Rare Powdered Baby Formula Associated Illness Reported in Two Infants
According to the New Mexico Department of Health, two infants have developed a rare bloodstream and central nervous system infection known as Enterobacter sakazakii, which is associated with the use of powdered baby formula. One of the infants has died from the infection and the other remains hospitalized.
E. sakazakii is a harmful bacterium that can cause an invasive infection, especially in newborn infants, premature babies or those with weak immune systems. If it infects the bloodstream, it can cause meningitis and lead to a potentially life-threatening inflammation of the intestines.
There have only been about 120 cases of the rare infection recorded worldwide, and it is associated with a death rate between 40% and 80%.
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According to a December 1, 2008, statement by the New Mexico Department of Health, one baby girl from Lea County, New Mexico has been hospitalized with E. sakazakii and a baby boy from Otero County, New Mexico has died from the infection. Although the infants had different strains of the bacteria, the discovery of the two cases so close together has raised concerns.
The U.S. Centers for Disease Control and Prevention (CDC) has previously associated the rare illness with the use of infant formula, and both infants were fed powdered formula along with other foods.
The New Mexico Department of Health has warned parents to be cautious about using powdered baby formula while the investigation into the cause of the infections is in progress. They have recommended that breastfeeding is the best option, if possible, and a doctor should be consulted before trying a new formula or changing an existing one.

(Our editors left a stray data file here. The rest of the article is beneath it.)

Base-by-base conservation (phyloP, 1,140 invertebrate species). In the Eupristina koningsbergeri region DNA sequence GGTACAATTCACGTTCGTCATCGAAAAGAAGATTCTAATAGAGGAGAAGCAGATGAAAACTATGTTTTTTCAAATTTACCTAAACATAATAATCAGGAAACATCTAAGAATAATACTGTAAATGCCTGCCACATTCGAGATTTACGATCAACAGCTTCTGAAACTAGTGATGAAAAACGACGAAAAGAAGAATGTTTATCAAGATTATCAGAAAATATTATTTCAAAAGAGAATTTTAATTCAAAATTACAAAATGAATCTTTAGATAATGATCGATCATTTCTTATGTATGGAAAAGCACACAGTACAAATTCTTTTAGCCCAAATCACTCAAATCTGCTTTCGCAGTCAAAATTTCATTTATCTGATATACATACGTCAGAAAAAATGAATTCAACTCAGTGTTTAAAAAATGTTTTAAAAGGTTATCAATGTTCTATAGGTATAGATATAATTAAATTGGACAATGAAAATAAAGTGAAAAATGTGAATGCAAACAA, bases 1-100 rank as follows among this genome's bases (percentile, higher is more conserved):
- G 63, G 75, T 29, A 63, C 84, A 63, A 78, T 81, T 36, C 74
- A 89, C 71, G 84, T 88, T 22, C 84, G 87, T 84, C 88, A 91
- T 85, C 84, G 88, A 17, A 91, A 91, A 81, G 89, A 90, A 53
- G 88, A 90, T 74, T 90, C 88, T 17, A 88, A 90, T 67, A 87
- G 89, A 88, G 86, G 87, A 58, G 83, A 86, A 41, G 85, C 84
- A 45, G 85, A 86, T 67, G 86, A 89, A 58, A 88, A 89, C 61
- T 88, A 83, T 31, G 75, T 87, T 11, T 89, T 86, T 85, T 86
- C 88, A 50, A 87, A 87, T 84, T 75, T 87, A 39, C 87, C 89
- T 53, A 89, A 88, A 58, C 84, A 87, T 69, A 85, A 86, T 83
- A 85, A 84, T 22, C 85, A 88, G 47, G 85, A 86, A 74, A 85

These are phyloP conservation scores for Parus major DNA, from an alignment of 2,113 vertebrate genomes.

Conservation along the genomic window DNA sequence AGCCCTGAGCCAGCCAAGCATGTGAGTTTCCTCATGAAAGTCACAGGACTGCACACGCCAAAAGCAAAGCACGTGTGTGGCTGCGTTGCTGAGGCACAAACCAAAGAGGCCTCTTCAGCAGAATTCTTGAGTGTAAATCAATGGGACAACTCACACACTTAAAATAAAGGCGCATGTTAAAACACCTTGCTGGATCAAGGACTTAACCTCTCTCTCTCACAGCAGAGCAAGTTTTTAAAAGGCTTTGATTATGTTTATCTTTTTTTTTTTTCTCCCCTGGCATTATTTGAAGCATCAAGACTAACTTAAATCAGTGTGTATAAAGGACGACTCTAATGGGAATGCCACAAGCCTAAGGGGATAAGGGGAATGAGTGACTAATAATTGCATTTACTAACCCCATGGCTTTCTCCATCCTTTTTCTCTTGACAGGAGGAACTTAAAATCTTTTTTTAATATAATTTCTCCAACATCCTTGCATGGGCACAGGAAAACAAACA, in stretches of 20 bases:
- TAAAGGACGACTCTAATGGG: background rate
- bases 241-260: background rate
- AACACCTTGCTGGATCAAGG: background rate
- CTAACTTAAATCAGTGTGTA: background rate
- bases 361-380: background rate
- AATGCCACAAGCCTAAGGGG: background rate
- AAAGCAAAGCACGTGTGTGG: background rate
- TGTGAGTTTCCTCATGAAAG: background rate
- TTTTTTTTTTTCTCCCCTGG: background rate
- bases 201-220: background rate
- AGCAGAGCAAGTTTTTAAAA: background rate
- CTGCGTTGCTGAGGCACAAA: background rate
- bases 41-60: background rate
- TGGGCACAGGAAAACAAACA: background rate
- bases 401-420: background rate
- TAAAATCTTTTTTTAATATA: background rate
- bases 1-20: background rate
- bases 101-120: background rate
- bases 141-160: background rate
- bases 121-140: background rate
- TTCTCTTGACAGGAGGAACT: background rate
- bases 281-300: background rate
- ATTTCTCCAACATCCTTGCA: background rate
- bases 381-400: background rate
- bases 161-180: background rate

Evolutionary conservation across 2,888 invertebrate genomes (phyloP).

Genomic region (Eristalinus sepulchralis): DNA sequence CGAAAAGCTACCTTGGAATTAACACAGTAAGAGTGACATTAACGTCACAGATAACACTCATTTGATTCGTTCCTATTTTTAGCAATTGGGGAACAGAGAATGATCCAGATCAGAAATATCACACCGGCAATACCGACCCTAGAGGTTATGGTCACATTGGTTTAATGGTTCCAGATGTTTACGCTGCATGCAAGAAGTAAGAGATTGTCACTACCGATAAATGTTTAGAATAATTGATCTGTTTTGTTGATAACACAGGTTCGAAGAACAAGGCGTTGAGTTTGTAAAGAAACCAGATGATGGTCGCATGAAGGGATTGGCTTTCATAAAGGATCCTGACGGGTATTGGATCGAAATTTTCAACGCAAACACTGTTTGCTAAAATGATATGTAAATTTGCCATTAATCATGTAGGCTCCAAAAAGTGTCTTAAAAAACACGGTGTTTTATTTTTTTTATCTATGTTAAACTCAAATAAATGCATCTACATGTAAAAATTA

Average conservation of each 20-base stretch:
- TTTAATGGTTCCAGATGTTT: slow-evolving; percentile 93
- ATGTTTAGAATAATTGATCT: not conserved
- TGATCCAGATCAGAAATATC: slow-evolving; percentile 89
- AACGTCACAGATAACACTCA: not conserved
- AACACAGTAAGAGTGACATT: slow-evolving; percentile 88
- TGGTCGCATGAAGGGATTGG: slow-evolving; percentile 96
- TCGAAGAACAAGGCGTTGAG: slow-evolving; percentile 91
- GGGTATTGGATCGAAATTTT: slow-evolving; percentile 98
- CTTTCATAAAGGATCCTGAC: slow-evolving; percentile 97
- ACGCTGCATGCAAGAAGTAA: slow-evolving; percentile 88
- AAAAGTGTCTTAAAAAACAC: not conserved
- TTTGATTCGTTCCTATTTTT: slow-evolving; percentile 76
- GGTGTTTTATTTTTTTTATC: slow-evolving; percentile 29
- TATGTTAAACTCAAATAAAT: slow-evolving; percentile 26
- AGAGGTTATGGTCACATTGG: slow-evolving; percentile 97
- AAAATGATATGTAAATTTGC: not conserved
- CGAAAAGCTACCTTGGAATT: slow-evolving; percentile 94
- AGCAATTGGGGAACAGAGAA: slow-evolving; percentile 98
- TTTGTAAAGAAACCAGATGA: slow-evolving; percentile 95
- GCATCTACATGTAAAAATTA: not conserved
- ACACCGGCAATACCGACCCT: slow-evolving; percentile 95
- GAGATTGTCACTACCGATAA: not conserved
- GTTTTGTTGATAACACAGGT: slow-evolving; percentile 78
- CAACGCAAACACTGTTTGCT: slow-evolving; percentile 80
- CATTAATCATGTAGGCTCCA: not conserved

The New Mexico Department of Health is reminding parents that baby formula should be prepared for consumption in small amounts, and that cleanliness and proper hygiene during preparation should be maintained. Any unused formula should be discarded within two hours of preparation, and leftover formula after a feeding should be thrown away within one hour. Prepared formula stored in a refrigerator should be used within 24 hours.
Symptoms of E. sakazakii infection could include unstable body temperature, jaundice, irritability, poor feeding response and grunting respiration. Infants surviving the infection may experience infection of the central nervous system and neurological impairment.
This latest baby formula scare follows news last week that trace amounts of the industrial chemical melamine were discovered in samples of some formula manufactured in the United States. High levels of melamine which contaminated baby formula in China this year, has been associated with six deaths and over 294,000 illnesses according to the latest figures released.
The FDA has indicates that the trace levels of melamine found in U.S. baby formula remains safe for infants, and they have stressed that parents should not stop using powdered formula manufactured in the United States.
There is no indication that the cases of E. sakazakii infection in New Mexico is in any way connected with melamine contaminated formula.
JackieSparkleDecember 14, 2008 at 12:03 pm
It's both. E. skazakii has been found in between 4% and 14% of samples of powdered formula milk tested. If the formula is prepared correctly, ie with boiling water, cooled immediately under a running tap and used asap, there is little risk. It needs to be remembered that formula is not sterile and it is very important to prepare it safely. http://www.healthpromotionagency.org.uk/Resources/nutri[Show More]It's both. E. skazakii has been found in between 4% and 14% of samples of powdered formula milk tested. If the formula is prepared correctly, ie with boiling water, cooled immediately under a running tap and used asap, there is little risk. It needs to be remembered that formula is not sterile and it is very important to prepare it safely. http://www.healthpromotionagency.org.uk/Resources/nutrition/pdfs/bottlefeed2006.pdf
sandra V.December 2, 2008 at 4:50 pm
I'm confused! Is the bacteria in the formula or is it the way the parents handled the formula.
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